Seattle’s minimum wage increase provides a cautionary tale for other metros, but proponents not ready to concede.

The University of Washington report released yesterday has sparked considerable national attention. In our previous post we cited commentary by economists and analysts calling the research very credible and compelling. The debate continues today.

In the Wall Street Journal, Josh Zumbrun writes

Seattle’s finding suggests that while small increases in the minimum wage do no harm, at some point a minimum wage gets so high that it becomes counterproductive for the very workers the policy is meant to help.

That’s consistent with most previous research, contrary to the contentions of proponents of the wage hike. The difference between incremental increases and Seattle’s rush to $15 is significant. Zumbrun comments on a unique element of the UW research.

The new study takes advantage of a quirk in the way the state of Washington administers its unemployment insurance program. Washington is one of just four states that gather data not only on earnings of workers, but also on the number of hours employees work. That allowed the researchers to account for the hours and earnings of jobs across industries and demographic groups before and after the minimum wage changes were put in place. They compared the employment changes in Seattle with changes in the rest of Washington outside the Seattle metro area.

“These results suggest a fundamental rethinking of the nature of low-wage work,” the studies’ authors write. Previous research that had found “firms faced with labor cost increases have little option but to raise their wage bill,” they said, but the new data “suggests that low-wage labor is a more substitutable, expendable factor of production.”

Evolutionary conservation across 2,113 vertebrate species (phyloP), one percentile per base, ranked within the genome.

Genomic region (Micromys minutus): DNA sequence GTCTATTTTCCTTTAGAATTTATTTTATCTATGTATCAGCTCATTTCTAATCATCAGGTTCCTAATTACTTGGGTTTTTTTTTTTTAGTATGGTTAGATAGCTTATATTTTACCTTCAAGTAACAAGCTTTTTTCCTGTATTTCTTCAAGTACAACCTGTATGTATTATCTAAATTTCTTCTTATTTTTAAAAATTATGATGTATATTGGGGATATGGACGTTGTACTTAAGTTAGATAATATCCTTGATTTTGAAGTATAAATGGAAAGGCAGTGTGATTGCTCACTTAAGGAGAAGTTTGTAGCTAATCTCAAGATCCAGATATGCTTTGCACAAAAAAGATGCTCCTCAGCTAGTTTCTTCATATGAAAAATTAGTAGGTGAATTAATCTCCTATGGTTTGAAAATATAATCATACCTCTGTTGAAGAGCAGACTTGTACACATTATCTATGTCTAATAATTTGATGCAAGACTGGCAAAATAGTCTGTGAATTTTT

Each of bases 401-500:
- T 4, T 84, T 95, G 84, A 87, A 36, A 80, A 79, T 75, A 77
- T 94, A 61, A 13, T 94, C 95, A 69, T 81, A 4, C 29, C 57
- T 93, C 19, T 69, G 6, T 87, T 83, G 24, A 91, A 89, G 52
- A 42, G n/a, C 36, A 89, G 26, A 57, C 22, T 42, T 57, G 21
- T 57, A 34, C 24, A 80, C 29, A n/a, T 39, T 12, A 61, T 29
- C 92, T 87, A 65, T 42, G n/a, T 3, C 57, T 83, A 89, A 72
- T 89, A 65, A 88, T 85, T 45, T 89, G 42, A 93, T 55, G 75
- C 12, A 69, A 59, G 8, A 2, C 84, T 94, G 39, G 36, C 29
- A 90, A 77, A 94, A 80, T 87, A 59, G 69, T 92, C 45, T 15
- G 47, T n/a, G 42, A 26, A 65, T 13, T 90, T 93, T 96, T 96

He concludes,

It was only when Seattle pushed wages to new highs—they note that even adjusting for inflation, the federal minimum wage has never been as high as $13—that the ill effects became apparent, a finding that many cities contemplating higher minimum wages may consider cautionary.

Cleveland, it appears, will be among the cities ignoring the caution flag

A sizeable increase in the minimum wage in Seattle has resulted in less money, rather than more, for low-wage earners, University of Washington researchers found.

…The release of the findings coincides with Cleveland Mayor Frank Jackson announcing that he proposes to raise the minimum wage of city workers to $15 an hour.

And an organization called Raise Up Cleveland, with assistance from the Service Employees International Union, has been advocating for Cleveland to set a citywide minimum wage of $15 an hour.

.American Enterprise Institute scholar Michael A. Strain uses the new research to repurpose a 2014 warning into a 2017 “I told you so” piece

Increasing the minimum wage increases the cost of employing minimum-wage workers. Because of this, many economists worry that a higher minimum wage will translate into fewer jobs for these workers, as businesses take steps to keep their payroll costs down…

Many economists and policymakers favor modest increases from time to time in the federal minimum wage, with modestly higher state minimums as circumstances dictate, judging that the reduction in employment is worth the increase in earnings accruing to low-wage workers. In addition, many economists believe that a modest increase in the federal or state minimum wage will be associated with negligible employment losses. But Seattle’s increase is far from modest, and it applies only to one city. It is very hard to imagine that a Seattle-specific minimum wage of such generosity won’t noticeably hurt the very people its authors are trying to help…

And a city-specific $15 per hour minimum wage is simply reckless.

There will be more research as Seattle continues to implement its staged wage hike. But it’s already becoming more difficult for proponents to claim that everything is working as intended, with no negative consequences for low-wage workers and their employers.